Chattanooga utility company EPB may be the highest-profile network operator exploring the quantum internet. But it’s not the only one doing so. Verizon has been exploring quantum networking for several years.
Telecompetitor spoke recently with Venkata Josyula, a director in Verizon’s Technology and Product Development team, who filled us in on what the company is doing in this area.
As he sees it, Verizon knows how to operate and maintain the communications networks that it already has built and that it relies on today. The company knows the quantum internet is coming.
Accordingly, his job is to focus on “what impact this will have on existing networks.”
Quantum Internet Basics
Quantum networking is one of several emerging technology development areas – along with quantum computing and quantum cryptography – that are based on quantum physics.
What the telecom industry needs to know about quantum networking is that communication occurs via “entangled” subatomic particles. Entangled particles are a bit like digital twins. Once particles are entangled — even if they are separated geographically – changes to particles at one end automatically occur to particles on the other end.
Additionally, quantum particles can include more information in comparison with what can be communicated via traditional methods involving ones and zeros. The upshot is that quantum networks are faster and should be more secure in comparison with traditional communications. Applications are seen in government, finance and more.
That doesn’t mean traditional communications networks – known as “classical networks” in quantum internet jargon — will become obsolete.
As Josyula explained, “These networks will co-exist. We will use classical networks for establishing and maintaining entanglement pairs.”
Maintaining the connection is likely to be the most difficult of those responsibilities, according to Josyula.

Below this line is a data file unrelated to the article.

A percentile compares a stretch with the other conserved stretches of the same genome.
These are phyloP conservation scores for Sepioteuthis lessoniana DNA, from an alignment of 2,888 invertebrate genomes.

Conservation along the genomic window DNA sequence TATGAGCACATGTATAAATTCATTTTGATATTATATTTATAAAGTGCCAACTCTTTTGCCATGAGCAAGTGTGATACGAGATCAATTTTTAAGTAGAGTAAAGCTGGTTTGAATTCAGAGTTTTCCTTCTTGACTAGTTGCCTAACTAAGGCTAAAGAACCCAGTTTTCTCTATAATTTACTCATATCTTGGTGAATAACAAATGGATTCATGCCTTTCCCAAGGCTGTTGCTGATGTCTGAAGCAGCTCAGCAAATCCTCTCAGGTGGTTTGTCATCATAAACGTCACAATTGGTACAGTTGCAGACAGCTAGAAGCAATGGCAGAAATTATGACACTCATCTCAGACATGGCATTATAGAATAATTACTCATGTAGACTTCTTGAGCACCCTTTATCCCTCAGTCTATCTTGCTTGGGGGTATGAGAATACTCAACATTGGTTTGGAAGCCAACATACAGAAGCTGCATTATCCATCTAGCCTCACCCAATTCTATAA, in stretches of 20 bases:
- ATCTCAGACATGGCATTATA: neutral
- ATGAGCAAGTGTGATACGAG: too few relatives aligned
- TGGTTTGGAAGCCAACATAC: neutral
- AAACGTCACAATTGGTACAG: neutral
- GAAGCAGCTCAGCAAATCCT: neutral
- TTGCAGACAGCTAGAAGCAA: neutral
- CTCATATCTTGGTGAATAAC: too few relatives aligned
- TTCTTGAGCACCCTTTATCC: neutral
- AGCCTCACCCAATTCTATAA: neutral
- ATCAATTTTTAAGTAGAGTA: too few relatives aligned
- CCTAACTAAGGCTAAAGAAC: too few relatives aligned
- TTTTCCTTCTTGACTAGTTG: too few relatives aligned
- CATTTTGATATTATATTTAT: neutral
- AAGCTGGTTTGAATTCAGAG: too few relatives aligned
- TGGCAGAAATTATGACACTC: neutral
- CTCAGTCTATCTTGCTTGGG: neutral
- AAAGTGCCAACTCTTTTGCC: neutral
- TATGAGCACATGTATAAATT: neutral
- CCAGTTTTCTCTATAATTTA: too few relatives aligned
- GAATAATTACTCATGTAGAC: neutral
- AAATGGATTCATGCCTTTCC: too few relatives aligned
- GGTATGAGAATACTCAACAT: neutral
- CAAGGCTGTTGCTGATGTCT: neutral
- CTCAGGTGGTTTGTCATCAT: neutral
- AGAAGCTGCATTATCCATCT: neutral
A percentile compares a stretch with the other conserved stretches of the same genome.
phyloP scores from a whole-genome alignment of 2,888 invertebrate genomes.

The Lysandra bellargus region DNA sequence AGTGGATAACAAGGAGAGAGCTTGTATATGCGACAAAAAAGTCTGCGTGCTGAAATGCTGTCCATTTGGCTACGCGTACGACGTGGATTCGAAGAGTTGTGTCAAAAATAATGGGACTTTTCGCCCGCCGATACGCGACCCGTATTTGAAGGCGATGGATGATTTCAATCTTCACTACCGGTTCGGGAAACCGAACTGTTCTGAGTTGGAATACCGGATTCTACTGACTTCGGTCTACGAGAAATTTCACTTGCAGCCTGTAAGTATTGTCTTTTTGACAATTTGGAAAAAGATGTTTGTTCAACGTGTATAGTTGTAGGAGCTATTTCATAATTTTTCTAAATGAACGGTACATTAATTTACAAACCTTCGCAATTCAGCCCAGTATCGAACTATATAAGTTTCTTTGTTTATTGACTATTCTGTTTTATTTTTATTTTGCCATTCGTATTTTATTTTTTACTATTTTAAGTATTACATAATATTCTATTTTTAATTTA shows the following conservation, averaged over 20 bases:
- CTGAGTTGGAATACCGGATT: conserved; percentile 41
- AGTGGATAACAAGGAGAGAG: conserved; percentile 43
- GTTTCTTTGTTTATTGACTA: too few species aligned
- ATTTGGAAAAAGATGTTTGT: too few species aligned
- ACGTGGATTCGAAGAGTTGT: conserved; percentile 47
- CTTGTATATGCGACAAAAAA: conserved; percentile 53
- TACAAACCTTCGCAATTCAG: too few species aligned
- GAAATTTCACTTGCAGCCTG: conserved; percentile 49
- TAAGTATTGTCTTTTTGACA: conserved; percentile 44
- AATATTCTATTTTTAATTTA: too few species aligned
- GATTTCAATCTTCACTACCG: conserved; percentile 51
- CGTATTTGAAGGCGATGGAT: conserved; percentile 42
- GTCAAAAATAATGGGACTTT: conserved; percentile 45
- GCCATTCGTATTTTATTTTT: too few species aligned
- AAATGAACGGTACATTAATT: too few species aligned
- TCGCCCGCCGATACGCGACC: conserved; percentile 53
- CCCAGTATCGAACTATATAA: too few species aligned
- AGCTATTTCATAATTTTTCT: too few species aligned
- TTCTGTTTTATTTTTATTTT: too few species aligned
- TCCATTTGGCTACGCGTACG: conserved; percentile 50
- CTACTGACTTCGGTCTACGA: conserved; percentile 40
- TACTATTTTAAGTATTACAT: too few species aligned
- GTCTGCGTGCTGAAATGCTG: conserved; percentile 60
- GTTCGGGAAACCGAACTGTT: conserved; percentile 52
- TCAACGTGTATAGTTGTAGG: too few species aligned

“It’s extremely complex to maintain the connection between two ends,” he said.
Just as photons decay over traditional optical networks, quantum particles also decay, only more so, he explained, and a lot of today’s quantum networking research is focused on that challenge.
How Soon Will We See the Quantum Internet?
For now, quantum networks are confined to academic testbeds and to the one that EPB has launched. EPB aims to take the technology beyond academia but won’t be taking it beyond the Chattanooga metro area until issues involved with maintaining entanglement over greater distances are resolved.
That limitation could be a good thing for Chattanooga, however. EPB hopes its network will attract companies working on developing quantum internet technology to the community.
Josyula highlighted several areas where further development must occur.
“The key milestones we’d like to see are quantum repeaters and quantum memory,” he said.
Work also must be done on a protocol stack for the quantum internet that would be akin to the ISO-OSI seven-layer model, Josyula said. He also noted that developers are working on quantum sensors.
Another gating factor could be the maturity of quantum computing.
“The need to connect computers will come about when quantum computers are stable enough and quantum computing has made enough advancements,” he predicted.
Josyula expects the required quantum internet advances to come together to support what he called “global interconnect” in 10 to 15 years.
Whether that’s a long time or a short time depends on each stakeholder’s point of view.
Verizon already is participating in various consortia focused on different aspects of quantum internet development.
And considering the timeline we typically see for new generations of technology – the move from 4G to 5G, for example – it would seem that the time has come for more companies to get involved in planning for the quantum internet.
The author first heard of the quantum internet, and first became acquainted with Josyula’s work, when he participated in an FCC quantum internet forum in late 2020. An archive is available at this link.